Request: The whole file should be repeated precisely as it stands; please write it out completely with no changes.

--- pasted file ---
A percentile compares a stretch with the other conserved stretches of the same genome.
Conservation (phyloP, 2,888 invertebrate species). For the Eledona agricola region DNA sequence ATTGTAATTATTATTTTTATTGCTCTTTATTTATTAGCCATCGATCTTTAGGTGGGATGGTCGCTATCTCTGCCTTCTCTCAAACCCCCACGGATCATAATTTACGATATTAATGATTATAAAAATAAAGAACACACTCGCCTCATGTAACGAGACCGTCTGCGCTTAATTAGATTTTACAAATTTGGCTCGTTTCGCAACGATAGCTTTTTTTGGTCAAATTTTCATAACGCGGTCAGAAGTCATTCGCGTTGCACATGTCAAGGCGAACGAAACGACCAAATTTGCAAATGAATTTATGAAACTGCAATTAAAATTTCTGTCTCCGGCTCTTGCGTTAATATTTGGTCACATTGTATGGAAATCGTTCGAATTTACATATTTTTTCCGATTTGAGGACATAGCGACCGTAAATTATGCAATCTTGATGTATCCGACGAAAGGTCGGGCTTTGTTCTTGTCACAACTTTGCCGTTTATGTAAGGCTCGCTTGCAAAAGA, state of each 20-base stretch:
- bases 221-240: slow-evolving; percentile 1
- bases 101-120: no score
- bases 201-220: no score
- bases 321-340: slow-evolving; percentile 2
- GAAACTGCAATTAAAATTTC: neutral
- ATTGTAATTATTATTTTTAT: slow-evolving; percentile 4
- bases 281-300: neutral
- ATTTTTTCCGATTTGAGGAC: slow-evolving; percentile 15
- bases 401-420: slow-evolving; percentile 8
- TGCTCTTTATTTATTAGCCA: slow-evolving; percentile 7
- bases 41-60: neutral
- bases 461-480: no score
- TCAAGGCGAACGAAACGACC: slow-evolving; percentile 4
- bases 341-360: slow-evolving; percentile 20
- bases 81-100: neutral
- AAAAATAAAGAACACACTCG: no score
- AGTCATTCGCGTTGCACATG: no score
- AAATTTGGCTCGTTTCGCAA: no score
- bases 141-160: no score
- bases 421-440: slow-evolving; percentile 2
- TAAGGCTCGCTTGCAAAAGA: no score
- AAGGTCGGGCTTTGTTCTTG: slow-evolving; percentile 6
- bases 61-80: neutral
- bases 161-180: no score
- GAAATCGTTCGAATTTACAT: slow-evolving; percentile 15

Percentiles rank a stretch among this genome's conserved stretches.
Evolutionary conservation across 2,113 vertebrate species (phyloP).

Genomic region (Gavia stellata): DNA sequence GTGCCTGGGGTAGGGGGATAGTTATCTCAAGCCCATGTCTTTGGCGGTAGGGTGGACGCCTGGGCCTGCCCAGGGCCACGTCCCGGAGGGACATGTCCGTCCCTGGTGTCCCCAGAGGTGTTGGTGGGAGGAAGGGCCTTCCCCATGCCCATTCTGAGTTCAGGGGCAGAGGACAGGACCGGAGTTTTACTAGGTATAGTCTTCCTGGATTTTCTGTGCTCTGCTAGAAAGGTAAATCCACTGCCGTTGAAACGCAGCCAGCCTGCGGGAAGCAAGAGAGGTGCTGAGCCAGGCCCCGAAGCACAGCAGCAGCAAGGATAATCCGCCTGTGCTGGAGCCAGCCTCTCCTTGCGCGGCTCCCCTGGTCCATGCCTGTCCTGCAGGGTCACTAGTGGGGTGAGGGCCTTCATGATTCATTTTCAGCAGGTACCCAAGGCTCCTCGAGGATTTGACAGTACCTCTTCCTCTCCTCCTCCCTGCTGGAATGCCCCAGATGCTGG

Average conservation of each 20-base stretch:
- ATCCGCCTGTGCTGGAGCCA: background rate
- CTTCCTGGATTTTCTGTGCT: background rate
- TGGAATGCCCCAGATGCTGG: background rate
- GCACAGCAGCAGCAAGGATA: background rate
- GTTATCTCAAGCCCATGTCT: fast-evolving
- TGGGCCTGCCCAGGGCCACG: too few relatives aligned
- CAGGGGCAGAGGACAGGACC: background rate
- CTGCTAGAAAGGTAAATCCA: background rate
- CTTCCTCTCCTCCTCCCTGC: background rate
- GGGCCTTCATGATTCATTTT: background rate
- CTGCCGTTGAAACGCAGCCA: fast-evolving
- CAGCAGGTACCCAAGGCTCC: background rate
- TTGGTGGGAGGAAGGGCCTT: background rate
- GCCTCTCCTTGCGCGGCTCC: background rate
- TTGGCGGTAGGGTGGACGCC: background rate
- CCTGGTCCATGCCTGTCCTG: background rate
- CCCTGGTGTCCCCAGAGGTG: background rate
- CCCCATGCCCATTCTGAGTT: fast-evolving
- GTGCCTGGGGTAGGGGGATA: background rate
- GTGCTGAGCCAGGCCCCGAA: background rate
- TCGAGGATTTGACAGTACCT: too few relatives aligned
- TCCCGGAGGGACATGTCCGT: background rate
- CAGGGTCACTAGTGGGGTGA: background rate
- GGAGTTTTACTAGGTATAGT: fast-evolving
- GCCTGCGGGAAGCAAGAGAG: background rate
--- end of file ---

A percentile compares a stretch with the other conserved stretches of the same genome.
Conservation (phyloP, 2,888 invertebrate species). For the Eledona agricola region DNA sequence ATTGTAATTATTATTTTTATTGCTCTTTATTTATTAGCCATCGATCTTTAGGTGGGATGGTCGCTATCTCTGCCTTCTCTCAAACCCCCACGGATCATAATTTACGATATTAATGATTATAAAAATAAAGAACACACTCGCCTCATGTAACGAGACCGTCTGCGCTTAATTAGATTTTACAAATTTGGCTCGTTTCGCAACGATAGCTTTTTTTGGTCAAATTTTCATAACGCGGTCAGAAGTCATTCGCGTTGCACATGTCAAGGCGAACGAAACGACCAAATTTGCAAATGAATTTATGAAACTGCAATTAAAATTTCTGTCTCCGGCTCTTGCGTTAATATTTGGTCACATTGTATGGAAATCGTTCGAATTTACATATTTTTTCCGATTTGAGGACATAGCGACCGTAAATTATGCAATCTTGATGTATCCGACGAAAGGTCGGGCTTTGTTCTTGTCACAACTTTGCCGTTTATGTAAGGCTCGCTTGCAAAAGA, state of each 20-base stretch:
- bases 221-240: slow-evolving; percentile 1
- bases 101-120: no score
- bases 201-220: no score
- bases 321-340: slow-evolving; percentile 2
- GAAACTGCAATTAAAATTTC: neutral
- ATTGTAATTATTATTTTTAT: slow-evolving; percentile 4
- bases 281-300: neutral
- ATTTTTTCCGATTTGAGGAC: slow-evolving; percentile 15
- bases 401-420: slow-evolving; percentile 8
- TGCTCTTTATTTATTAGCCA: slow-evolving; percentile 7
- bases 41-60: neutral
- bases 461-480: no score
- TCAAGGCGAACGAAACGACC: slow-evolving; percentile 4
- bases 341-360: slow-evolving; percentile 20
- bases 81-100: neutral
- AAAAATAAAGAACACACTCG: no score
- AGTCATTCGCGTTGCACATG: no score
- AAATTTGGCTCGTTTCGCAA: no score
- bases 141-160: no score
- bases 421-440: slow-evolving; percentile 2
- TAAGGCTCGCTTGCAAAAGA: no score
- AAGGTCGGGCTTTGTTCTTG: slow-evolving; percentile 6
- bases 61-80: neutral
- bases 161-180: no score
- GAAATCGTTCGAATTTACAT: slow-evolving; percentile 15

Percentiles rank a stretch among this genome's conserved stretches.
Evolutionary conservation across 2,113 vertebrate species (phyloP).

Genomic region (Gavia stellata): DNA sequence GTGCCTGGGGTAGGGGGATAGTTATCTCAAGCCCATGTCTTTGGCGGTAGGGTGGACGCCTGGGCCTGCCCAGGGCCACGTCCCGGAGGGACATGTCCGTCCCTGGTGTCCCCAGAGGTGTTGGTGGGAGGAAGGGCCTTCCCCATGCCCATTCTGAGTTCAGGGGCAGAGGACAGGACCGGAGTTTTACTAGGTATAGTCTTCCTGGATTTTCTGTGCTCTGCTAGAAAGGTAAATCCACTGCCGTTGAAACGCAGCCAGCCTGCGGGAAGCAAGAGAGGTGCTGAGCCAGGCCCCGAAGCACAGCAGCAGCAAGGATAATCCGCCTGTGCTGGAGCCAGCCTCTCCTTGCGCGGCTCCCCTGGTCCATGCCTGTCCTGCAGGGTCACTAGTGGGGTGAGGGCCTTCATGATTCATTTTCAGCAGGTACCCAAGGCTCCTCGAGGATTTGACAGTACCTCTTCCTCTCCTCCTCCCTGCTGGAATGCCCCAGATGCTGG

Average conservation of each 20-base stretch:
- ATCCGCCTGTGCTGGAGCCA: background rate
- CTTCCTGGATTTTCTGTGCT: background rate
- TGGAATGCCCCAGATGCTGG: background rate
- GCACAGCAGCAGCAAGGATA: background rate
- GTTATCTCAAGCCCATGTCT: fast-evolving
- TGGGCCTGCCCAGGGCCACG: too few relatives aligned
- CAGGGGCAGAGGACAGGACC: background rate
- CTGCTAGAAAGGTAAATCCA: background rate
- CTTCCTCTCCTCCTCCCTGC: background rate
- GGGCCTTCATGATTCATTTT: background rate
- CTGCCGTTGAAACGCAGCCA: fast-evolving
- CAGCAGGTACCCAAGGCTCC: background rate
- TTGGTGGGAGGAAGGGCCTT: background rate
- GCCTCTCCTTGCGCGGCTCC: background rate
- TTGGCGGTAGGGTGGACGCC: background rate
- CCTGGTCCATGCCTGTCCTG: background rate
- CCCTGGTGTCCCCAGAGGTG: background rate
- CCCCATGCCCATTCTGAGTT: fast-evolving
- GTGCCTGGGGTAGGGGGATA: background rate
- GTGCTGAGCCAGGCCCCGAA: background rate
- TCGAGGATTTGACAGTACCT: too few relatives aligned
- TCCCGGAGGGACATGTCCGT: background rate
- CAGGGTCACTAGTGGGGTGA: background rate
- GGAGTTTTACTAGGTATAGT: fast-evolving
- GCCTGCGGGAAGCAAGAGAG: background rate